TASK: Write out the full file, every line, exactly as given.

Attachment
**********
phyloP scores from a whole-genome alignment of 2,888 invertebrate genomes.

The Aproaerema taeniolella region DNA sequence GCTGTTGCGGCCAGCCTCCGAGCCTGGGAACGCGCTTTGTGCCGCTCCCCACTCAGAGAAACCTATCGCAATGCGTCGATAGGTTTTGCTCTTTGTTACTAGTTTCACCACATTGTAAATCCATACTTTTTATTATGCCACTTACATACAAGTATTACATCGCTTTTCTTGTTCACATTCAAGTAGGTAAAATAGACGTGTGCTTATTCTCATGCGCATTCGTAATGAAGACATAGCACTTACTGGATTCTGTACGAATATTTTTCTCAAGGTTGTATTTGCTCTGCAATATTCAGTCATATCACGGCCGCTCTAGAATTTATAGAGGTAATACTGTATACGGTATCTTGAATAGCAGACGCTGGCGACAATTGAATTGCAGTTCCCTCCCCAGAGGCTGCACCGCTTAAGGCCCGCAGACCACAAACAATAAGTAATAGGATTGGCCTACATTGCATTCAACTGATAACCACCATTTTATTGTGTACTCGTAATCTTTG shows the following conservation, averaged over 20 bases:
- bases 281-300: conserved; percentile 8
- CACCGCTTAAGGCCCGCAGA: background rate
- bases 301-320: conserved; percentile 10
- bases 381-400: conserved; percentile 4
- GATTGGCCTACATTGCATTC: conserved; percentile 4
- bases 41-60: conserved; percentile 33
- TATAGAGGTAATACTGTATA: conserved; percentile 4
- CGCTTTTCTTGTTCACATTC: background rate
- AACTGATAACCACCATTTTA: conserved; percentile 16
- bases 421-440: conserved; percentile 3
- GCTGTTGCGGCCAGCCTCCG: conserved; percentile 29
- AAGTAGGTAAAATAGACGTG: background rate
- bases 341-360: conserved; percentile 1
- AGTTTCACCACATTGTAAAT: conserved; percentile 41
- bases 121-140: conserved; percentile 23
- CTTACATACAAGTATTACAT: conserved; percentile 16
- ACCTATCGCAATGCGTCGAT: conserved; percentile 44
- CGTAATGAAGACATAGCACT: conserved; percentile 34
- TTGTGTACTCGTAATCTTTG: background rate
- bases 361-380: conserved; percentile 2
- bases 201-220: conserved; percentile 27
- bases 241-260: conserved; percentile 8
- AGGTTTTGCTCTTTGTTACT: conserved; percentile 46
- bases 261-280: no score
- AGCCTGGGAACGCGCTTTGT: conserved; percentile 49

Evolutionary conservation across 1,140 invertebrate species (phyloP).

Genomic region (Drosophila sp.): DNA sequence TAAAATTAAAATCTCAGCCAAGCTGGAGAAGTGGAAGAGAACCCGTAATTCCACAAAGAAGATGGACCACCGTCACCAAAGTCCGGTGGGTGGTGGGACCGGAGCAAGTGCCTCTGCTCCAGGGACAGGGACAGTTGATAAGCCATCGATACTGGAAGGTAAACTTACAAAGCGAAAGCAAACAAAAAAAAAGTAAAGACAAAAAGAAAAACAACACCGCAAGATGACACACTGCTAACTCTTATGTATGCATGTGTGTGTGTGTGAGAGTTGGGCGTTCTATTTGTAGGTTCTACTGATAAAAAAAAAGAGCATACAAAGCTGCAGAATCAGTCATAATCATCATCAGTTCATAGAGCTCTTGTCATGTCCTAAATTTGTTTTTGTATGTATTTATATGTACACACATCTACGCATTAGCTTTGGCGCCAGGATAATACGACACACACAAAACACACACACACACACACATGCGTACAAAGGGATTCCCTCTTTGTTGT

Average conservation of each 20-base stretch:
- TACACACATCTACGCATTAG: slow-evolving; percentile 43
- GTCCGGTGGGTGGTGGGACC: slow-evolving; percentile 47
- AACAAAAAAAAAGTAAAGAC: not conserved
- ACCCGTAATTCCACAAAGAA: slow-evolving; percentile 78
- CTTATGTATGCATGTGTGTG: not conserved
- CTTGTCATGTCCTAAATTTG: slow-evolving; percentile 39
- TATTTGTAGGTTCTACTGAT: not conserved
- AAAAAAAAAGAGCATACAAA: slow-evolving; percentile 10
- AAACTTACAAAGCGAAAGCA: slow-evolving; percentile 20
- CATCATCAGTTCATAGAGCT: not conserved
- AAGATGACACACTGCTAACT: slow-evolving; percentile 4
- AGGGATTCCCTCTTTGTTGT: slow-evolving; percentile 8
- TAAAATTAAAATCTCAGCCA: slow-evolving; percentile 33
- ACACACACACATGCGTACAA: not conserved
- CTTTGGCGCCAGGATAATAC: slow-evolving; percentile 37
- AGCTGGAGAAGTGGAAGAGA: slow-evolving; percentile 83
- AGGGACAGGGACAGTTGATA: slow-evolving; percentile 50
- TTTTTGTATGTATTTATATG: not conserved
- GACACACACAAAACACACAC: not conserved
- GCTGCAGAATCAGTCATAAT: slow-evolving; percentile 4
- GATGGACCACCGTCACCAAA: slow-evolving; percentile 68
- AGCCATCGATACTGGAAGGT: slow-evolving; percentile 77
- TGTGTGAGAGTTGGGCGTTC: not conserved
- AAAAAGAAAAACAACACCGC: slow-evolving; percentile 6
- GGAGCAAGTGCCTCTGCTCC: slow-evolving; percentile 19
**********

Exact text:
phyloP scores from a whole-genome alignment of 2,888 invertebrate genomes.

The Aproaerema taeniolella region DNA sequence GCTGTTGCGGCCAGCCTCCGAGCCTGGGAACGCGCTTTGTGCCGCTCCCCACTCAGAGAAACCTATCGCAATGCGTCGATAGGTTTTGCTCTTTGTTACTAGTTTCACCACATTGTAAATCCATACTTTTTATTATGCCACTTACATACAAGTATTACATCGCTTTTCTTGTTCACATTCAAGTAGGTAAAATAGACGTGTGCTTATTCTCATGCGCATTCGTAATGAAGACATAGCACTTACTGGATTCTGTACGAATATTTTTCTCAAGGTTGTATTTGCTCTGCAATATTCAGTCATATCACGGCCGCTCTAGAATTTATAGAGGTAATACTGTATACGGTATCTTGAATAGCAGACGCTGGCGACAATTGAATTGCAGTTCCCTCCCCAGAGGCTGCACCGCTTAAGGCCCGCAGACCACAAACAATAAGTAATAGGATTGGCCTACATTGCATTCAACTGATAACCACCATTTTATTGTGTACTCGTAATCTTTG shows the following conservation, averaged over 20 bases:
- bases 281-300: conserved; percentile 8
- CACCGCTTAAGGCCCGCAGA: background rate
- bases 301-320: conserved; percentile 10
- bases 381-400: conserved; percentile 4
- GATTGGCCTACATTGCATTC: conserved; percentile 4
- bases 41-60: conserved; percentile 33
- TATAGAGGTAATACTGTATA: conserved; percentile 4
- CGCTTTTCTTGTTCACATTC: background rate
- AACTGATAACCACCATTTTA: conserved; percentile 16
- bases 421-440: conserved; percentile 3
- GCTGTTGCGGCCAGCCTCCG: conserved; percentile 29
- AAGTAGGTAAAATAGACGTG: background rate
- bases 341-360: conserved; percentile 1
- AGTTTCACCACATTGTAAAT: conserved; percentile 41
- bases 121-140: conserved; percentile 23
- CTTACATACAAGTATTACAT: conserved; percentile 16
- ACCTATCGCAATGCGTCGAT: conserved; percentile 44
- CGTAATGAAGACATAGCACT: conserved; percentile 34
- TTGTGTACTCGTAATCTTTG: background rate
- bases 361-380: conserved; percentile 2
- bases 201-220: conserved; percentile 27
- bases 241-260: conserved; percentile 8
- AGGTTTTGCTCTTTGTTACT: conserved; percentile 46
- bases 261-280: no score
- AGCCTGGGAACGCGCTTTGT: conserved; percentile 49

Evolutionary conservation across 1,140 invertebrate species (phyloP).

Genomic region (Drosophila sp.): DNA sequence TAAAATTAAAATCTCAGCCAAGCTGGAGAAGTGGAAGAGAACCCGTAATTCCACAAAGAAGATGGACCACCGTCACCAAAGTCCGGTGGGTGGTGGGACCGGAGCAAGTGCCTCTGCTCCAGGGACAGGGACAGTTGATAAGCCATCGATACTGGAAGGTAAACTTACAAAGCGAAAGCAAACAAAAAAAAAGTAAAGACAAAAAGAAAAACAACACCGCAAGATGACACACTGCTAACTCTTATGTATGCATGTGTGTGTGTGTGAGAGTTGGGCGTTCTATTTGTAGGTTCTACTGATAAAAAAAAAGAGCATACAAAGCTGCAGAATCAGTCATAATCATCATCAGTTCATAGAGCTCTTGTCATGTCCTAAATTTGTTTTTGTATGTATTTATATGTACACACATCTACGCATTAGCTTTGGCGCCAGGATAATACGACACACACAAAACACACACACACACACACATGCGTACAAAGGGATTCCCTCTTTGTTGT

Average conservation of each 20-base stretch:
- TACACACATCTACGCATTAG: slow-evolving; percentile 43
- GTCCGGTGGGTGGTGGGACC: slow-evolving; percentile 47
- AACAAAAAAAAAGTAAAGAC: not conserved
- ACCCGTAATTCCACAAAGAA: slow-evolving; percentile 78
- CTTATGTATGCATGTGTGTG: not conserved
- CTTGTCATGTCCTAAATTTG: slow-evolving; percentile 39
- TATTTGTAGGTTCTACTGAT: not conserved
- AAAAAAAAAGAGCATACAAA: slow-evolving; percentile 10
- AAACTTACAAAGCGAAAGCA: slow-evolving; percentile 20
- CATCATCAGTTCATAGAGCT: not conserved
- AAGATGACACACTGCTAACT: slow-evolving; percentile 4
- AGGGATTCCCTCTTTGTTGT: slow-evolving; percentile 8
- TAAAATTAAAATCTCAGCCA: slow-evolving; percentile 33
- ACACACACACATGCGTACAA: not conserved
- CTTTGGCGCCAGGATAATAC: slow-evolving; percentile 37
- AGCTGGAGAAGTGGAAGAGA: slow-evolving; percentile 83
- AGGGACAGGGACAGTTGATA: slow-evolving; percentile 50
- TTTTTGTATGTATTTATATG: not conserved
- GACACACACAAAACACACAC: not conserved
- GCTGCAGAATCAGTCATAAT: slow-evolving; percentile 4
- GATGGACCACCGTCACCAAA: slow-evolving; percentile 68
- AGCCATCGATACTGGAAGGT: slow-evolving; percentile 77
- TGTGTGAGAGTTGGGCGTTC: not conserved
- AAAAAGAAAAACAACACCGC: slow-evolving; percentile 6
- GGAGCAAGTGCCTCTGCTCC: slow-evolving; percentile 19